Although the district has been secure in Republican hands for nearly four decades, Democrats nonetheless see the open seat as an opportunity for a gain. State Sen. Matt Connealy’s wasted little time in declaring his candidacy with a shot at the departing Bereuter, charging that the congressman appeared to be more interested in Brussels (home of the European Union) than he was in his home state. Pointing out that Democrats such as Sen. Nelson and former Sen. (1988-2000) Bob Kerrey offered warm testimonials to Bereuter when he announced his retirement, State Republican Chairman David Kramer said that Connealy’s salvo demonstrated “the class-or lack of class-he would bring to Congress if elected.”
The New Switcheroo: For more than a decade, the number of Democratic office-holders changing to Republicans-ranging from Senators Richard Shelby (Ala.) and Ben Nighthorse Campbell (Colo.) to hundreds of state legislators and county and local official-has dwarfed that of Republicans in office going the other way. So when Pennsylvania State Treasurer Barbara Hafer announced two weeks ago that she was switching from Republican to Democrat, it was a major news story. A fixture on the Pennsylvania political scene for two decades, Hafer was widely distrusted by grassroot GOPers throughout the Keystone State because of her non-conservative views on issues such as abortion. As the Republican nominee for governor in 1990, she lost to the late Democratic Gov. (1986-94) Bob Casey by the most lopsided margin of any gubernatorial race in Pennsylvania history. In recent years, the animosity between Hafer and most party regulars led the treasurer to break GOP ranks and support Democrat Ed Rendell for governor in ’02 and then to support the winning Democratic candidate for Allegheny County executive. “It’s no surprise-she’s only making official the way she’s always been,” said Susan Staub of the Pennsylvania Right-to-Work Committee of Hafer’s change.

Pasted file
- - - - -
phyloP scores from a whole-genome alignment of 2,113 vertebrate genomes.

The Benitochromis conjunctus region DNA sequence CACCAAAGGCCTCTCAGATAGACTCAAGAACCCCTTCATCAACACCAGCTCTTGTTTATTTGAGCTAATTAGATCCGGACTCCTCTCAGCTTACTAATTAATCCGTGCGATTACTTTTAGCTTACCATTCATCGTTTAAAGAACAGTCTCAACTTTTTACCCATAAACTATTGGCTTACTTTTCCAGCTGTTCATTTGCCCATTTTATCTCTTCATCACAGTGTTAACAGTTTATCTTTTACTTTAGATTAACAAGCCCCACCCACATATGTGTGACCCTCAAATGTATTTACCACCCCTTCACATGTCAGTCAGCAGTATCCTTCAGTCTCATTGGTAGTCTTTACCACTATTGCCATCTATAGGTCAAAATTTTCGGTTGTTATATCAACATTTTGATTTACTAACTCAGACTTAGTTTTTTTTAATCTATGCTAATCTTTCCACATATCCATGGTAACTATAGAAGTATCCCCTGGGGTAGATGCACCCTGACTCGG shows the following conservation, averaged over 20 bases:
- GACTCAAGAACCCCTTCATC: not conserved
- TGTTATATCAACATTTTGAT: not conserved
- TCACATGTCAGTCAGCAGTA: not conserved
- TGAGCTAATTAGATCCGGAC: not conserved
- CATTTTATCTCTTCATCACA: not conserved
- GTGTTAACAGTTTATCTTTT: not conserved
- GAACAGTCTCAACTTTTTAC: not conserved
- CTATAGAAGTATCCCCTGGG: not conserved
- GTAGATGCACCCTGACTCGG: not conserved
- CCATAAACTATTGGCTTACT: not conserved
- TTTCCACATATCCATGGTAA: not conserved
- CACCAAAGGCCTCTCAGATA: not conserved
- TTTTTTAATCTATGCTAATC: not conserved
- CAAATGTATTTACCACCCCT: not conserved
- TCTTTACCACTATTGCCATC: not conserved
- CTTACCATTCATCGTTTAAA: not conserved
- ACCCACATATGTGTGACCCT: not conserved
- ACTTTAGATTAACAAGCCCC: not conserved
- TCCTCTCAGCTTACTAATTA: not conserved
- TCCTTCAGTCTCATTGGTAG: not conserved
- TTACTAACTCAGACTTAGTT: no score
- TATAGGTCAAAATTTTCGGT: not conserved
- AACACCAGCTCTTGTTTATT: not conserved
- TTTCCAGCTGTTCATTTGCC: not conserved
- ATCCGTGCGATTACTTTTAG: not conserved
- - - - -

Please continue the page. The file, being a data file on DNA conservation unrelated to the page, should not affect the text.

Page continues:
No Big Rock Candy Mountain for Arkansas GOP: For more than a decade before he became the first Republican governor of Arkansas since Reconstruction in 1966, the late Winthrop Rockefeller used his considerable wealth to build a state party organization almost out of thin air. Now, with the Razorback State GOP more than $400,000 in debt and in negotiations with the Federal Election Commission over a fine related to campaign spending violations, party activists are again turning to a Rockefeller for help. At the most recent meeting of the GOP State Central Committee in North Little Rock, Lt. Gov. Winthrop Paul Rockefeller, son of the late governor, promised to help restore the party’s financial footing but made clear he wasn’t footing the bill himself. “I can’t do it alone. I’m not y’alls’ daddy,” the billionaire Rockefeller told the conclave, “I’m not going to be the party’s ATM. It’s not Rockefeller’s party. It belongs to the people of Arkansas.”